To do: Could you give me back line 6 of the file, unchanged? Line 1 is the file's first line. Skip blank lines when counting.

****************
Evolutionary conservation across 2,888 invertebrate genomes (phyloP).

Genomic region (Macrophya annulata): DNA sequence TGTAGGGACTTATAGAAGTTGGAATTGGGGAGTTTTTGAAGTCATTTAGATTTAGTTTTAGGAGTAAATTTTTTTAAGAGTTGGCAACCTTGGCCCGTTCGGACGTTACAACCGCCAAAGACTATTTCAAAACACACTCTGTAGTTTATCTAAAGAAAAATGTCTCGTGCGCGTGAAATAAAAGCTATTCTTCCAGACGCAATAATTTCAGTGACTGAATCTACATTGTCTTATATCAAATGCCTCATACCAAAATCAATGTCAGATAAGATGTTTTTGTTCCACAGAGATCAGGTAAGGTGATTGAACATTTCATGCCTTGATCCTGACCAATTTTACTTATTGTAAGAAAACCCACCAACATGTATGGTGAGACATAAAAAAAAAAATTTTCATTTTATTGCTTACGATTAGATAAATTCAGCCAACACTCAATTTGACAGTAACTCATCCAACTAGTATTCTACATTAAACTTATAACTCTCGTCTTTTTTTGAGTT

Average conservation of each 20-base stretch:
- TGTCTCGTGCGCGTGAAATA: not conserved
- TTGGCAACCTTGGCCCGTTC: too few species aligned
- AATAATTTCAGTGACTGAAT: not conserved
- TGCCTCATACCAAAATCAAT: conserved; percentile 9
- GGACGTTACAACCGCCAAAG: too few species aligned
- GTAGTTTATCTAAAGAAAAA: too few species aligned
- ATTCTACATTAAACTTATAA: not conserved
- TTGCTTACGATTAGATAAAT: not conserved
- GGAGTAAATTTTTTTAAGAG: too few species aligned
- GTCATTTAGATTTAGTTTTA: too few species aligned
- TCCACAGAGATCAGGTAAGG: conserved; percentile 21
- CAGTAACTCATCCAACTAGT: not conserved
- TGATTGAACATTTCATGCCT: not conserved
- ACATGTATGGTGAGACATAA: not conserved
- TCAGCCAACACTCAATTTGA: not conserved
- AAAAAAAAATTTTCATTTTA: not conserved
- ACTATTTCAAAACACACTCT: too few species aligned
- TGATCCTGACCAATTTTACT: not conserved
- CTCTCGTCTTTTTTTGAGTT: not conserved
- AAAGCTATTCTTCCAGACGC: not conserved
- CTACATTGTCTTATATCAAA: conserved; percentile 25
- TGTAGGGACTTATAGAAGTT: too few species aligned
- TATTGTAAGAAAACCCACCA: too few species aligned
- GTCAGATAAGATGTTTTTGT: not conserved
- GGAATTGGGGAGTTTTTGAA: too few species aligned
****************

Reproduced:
- AATAATTTCAGTGACTGAAT: not conserved